...of deforestation

Ground monitoring — ground observation of vegetation and geo-botanic mapping.

Taxation — plant taxonomic categories apportionment including associations, group of associations, formations, group of formations, class of formation, type of vegetation, sub-types, species, etc.

Remote monitoring is satellite images use vegetation cover study and geo-botanic mapping.

Monitoring periodicity is 3-5 years (by Nature Protection Committee and Ministry of Agriculture).

...of land degradation

Ground monitoring consists of field investigations (soil profiles, sections, pits) and soil laboratorial analysis (including genetic division, moisture, erosion, nutrient elements).

Mapping is one of methods to study soil cover and is basic information for agronomists, civil engineers and irrigators. Map can be: general (scale 1:1 000 000); small scale (1:1 000 000-300 000); medium scale (1:300 000-100 000); big scale (1:100 000-1:10 000).

Ground monitoring periodicity —5 years (by Ministry of Agriculture)

Remote monitoring — aero and satellite images use for soil mapping

Theoretical base of remote sensing is law of correlation between soil properties, vegetation cover and environment. Soil surface is always covered by vegetation. Because of that vegetation composition determined imaginary character.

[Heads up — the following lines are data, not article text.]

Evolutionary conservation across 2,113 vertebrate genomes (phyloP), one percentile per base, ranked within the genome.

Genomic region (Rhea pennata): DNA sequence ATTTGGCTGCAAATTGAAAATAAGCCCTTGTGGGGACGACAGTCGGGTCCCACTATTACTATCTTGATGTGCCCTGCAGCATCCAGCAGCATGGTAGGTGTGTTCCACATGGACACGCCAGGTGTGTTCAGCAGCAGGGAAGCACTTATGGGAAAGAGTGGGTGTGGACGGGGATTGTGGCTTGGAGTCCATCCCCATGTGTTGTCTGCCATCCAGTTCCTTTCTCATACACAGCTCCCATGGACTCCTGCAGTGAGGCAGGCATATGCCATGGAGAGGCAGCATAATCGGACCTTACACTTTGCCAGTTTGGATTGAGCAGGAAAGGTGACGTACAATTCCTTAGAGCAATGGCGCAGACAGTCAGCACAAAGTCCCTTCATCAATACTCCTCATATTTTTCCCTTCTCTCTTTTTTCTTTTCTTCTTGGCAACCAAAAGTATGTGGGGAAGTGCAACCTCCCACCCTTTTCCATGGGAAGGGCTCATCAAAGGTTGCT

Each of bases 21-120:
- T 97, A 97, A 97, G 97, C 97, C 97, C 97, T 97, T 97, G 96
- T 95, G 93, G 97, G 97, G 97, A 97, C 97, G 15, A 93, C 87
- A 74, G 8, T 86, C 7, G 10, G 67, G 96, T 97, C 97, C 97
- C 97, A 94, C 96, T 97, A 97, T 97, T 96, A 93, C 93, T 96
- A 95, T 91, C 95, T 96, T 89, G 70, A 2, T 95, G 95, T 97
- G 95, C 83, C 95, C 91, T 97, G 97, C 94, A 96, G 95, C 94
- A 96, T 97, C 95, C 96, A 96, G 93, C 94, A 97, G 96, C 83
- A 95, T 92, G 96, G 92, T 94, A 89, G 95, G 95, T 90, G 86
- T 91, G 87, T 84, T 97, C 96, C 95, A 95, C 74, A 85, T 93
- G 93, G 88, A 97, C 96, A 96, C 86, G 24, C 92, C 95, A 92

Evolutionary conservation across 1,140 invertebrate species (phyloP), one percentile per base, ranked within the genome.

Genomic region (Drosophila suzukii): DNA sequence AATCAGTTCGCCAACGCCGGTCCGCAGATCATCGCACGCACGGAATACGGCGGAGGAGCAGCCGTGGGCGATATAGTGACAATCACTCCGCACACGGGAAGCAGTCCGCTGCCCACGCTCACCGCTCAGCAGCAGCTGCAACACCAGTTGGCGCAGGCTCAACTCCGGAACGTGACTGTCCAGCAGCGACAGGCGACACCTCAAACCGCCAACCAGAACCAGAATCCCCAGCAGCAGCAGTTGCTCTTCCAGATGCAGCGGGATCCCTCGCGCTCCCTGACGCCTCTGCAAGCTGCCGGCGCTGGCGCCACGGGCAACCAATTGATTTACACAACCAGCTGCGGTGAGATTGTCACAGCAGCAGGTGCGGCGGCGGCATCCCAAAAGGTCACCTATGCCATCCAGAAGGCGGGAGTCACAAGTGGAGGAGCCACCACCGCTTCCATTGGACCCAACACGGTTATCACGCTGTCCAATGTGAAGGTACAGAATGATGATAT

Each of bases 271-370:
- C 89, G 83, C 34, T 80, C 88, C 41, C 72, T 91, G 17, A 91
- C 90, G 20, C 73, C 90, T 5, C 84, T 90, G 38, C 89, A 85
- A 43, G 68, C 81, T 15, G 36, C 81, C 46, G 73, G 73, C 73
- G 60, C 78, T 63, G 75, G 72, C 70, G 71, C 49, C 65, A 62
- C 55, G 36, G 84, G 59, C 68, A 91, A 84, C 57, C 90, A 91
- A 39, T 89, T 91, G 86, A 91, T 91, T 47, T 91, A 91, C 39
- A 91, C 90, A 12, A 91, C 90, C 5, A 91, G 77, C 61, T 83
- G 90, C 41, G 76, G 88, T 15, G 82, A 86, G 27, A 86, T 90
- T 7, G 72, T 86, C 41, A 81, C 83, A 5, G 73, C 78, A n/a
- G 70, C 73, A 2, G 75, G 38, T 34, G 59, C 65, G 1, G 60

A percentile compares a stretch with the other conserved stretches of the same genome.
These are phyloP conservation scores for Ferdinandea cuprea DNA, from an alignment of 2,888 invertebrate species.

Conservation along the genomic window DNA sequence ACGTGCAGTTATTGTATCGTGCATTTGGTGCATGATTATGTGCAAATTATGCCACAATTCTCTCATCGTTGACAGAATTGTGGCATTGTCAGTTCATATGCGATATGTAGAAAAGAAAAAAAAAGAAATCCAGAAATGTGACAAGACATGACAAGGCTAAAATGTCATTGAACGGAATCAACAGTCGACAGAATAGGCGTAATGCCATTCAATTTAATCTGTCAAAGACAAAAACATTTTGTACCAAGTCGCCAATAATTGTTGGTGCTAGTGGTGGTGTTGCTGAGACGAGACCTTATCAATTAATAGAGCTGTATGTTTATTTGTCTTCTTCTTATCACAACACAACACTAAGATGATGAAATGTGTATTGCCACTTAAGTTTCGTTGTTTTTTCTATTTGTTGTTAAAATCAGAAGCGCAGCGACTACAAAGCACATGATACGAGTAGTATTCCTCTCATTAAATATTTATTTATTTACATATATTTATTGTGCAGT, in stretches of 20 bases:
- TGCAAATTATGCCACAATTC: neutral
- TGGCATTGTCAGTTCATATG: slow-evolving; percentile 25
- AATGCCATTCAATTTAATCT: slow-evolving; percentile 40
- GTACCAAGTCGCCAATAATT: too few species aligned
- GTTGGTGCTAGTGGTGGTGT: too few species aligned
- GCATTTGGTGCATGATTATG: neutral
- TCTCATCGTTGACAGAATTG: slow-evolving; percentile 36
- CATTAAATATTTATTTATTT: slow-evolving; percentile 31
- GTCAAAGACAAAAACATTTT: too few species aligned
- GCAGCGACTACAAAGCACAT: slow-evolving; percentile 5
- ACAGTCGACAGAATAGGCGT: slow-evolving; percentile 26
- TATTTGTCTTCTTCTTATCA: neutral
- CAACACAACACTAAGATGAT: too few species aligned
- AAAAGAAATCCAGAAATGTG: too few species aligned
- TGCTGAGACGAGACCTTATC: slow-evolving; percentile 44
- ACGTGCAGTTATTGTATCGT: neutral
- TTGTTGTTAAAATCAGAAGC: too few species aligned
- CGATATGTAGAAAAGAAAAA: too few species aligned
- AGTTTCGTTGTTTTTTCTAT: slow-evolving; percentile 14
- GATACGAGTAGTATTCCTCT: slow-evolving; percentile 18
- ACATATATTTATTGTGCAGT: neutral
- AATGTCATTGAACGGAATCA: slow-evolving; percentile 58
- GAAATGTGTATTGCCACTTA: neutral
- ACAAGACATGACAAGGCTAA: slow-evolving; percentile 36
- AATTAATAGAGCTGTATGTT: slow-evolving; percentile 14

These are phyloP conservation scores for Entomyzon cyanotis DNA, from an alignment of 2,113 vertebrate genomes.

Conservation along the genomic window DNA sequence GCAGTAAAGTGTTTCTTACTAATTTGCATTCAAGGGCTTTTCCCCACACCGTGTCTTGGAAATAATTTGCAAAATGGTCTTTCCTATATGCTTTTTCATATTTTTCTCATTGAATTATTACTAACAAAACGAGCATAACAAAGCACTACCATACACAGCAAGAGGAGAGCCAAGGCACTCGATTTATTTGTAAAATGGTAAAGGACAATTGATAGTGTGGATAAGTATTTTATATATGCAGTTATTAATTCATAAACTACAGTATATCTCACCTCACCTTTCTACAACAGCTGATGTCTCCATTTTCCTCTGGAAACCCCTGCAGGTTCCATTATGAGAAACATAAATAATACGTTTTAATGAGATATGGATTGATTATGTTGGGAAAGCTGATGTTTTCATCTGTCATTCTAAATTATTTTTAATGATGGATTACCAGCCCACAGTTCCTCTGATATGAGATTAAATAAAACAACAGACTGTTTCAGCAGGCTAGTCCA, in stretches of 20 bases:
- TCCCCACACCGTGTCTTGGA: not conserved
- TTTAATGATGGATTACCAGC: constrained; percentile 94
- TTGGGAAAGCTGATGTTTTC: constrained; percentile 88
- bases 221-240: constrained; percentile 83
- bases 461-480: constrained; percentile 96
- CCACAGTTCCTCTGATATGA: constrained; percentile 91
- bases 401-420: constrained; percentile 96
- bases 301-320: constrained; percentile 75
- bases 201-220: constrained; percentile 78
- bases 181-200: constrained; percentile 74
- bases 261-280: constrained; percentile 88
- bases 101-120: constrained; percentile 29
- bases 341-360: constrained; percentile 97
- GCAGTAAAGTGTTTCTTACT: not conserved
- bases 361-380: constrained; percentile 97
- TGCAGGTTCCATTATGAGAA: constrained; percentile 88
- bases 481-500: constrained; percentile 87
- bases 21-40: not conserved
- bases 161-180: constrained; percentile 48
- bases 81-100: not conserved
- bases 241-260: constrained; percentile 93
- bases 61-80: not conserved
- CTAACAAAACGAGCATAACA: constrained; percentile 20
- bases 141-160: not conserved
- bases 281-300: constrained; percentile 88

...of drying bed

Desiccated bed monitoring — dry bed area systematic observation and control by ground and remote methods.

Remote sensing — use of aero and spatial information for mapping and aquatic surface area measuring.

Ground observation — depth measuring by altimeter and bed relief map preparation

Monitoring periodicity — each year by national Hydrometeoservices.

Source: Knowledge Base “Water and Land Resources Use in the Aral Sea Basin”

Selected bibliography

Agreements at the Global and Regional Levels

UN Convention to Combat Desertification in those countries experiencing serious drought and/or desertification, particularly in Africa (1994) 

Monographs and brochures

Agenda 21, Chapter 12 - Managing Fragile Ecosystems: Combating Desertification and Drought (1992) 

Agricultural drought monitoring and yield loss prediction method - Briefing Note (GWP CEE, 2015) 

Drought Risk Management Scheme - a decision support system - Technical Note (GWP CEE, 2015) 

Drylands in Central Asia: Approaches for Solving Outstanding Issues (CAREC, 2015) 

Kazakhstan: Issues and Approaches to Combat Desertification (2003)  

Kyrgyz Republic: Issues and Approaches to Combat Desertification (2003) 

Tajikiistan: Issues and Approaches to Combat Desertification (2003) 

Turkmenistan: Issues and Approaches to Combat Desertification (2003) 

Uzbekistan: Issues and Approaches to Combat Desertification (2003)  

Papers

Irrigation and Development of the Dzhizak Steppe (1976) 

Irrigation and Development of the Karshi Steppe (1976) 

Mirzabaev A., Goedecke J., Dubovyk O., Djanibekov U., Le Q., Aw-Hassan A. - Economics of Land Degradation in Central Asia (2016) 

Toderich K., Shuyskaya E., Ismail S., Gismatullina L., Radjabov T., Bekchanov B., Aralova D. - Phytogenic resources of halophytes of Central Asia and their role for rehabilitation of sandy desert degraded rangelands (2009) 

Advisory Documents and Guidelines

Guidelines for preparation of the Drought Management Plans (GWP CEE, 2015) 

Resources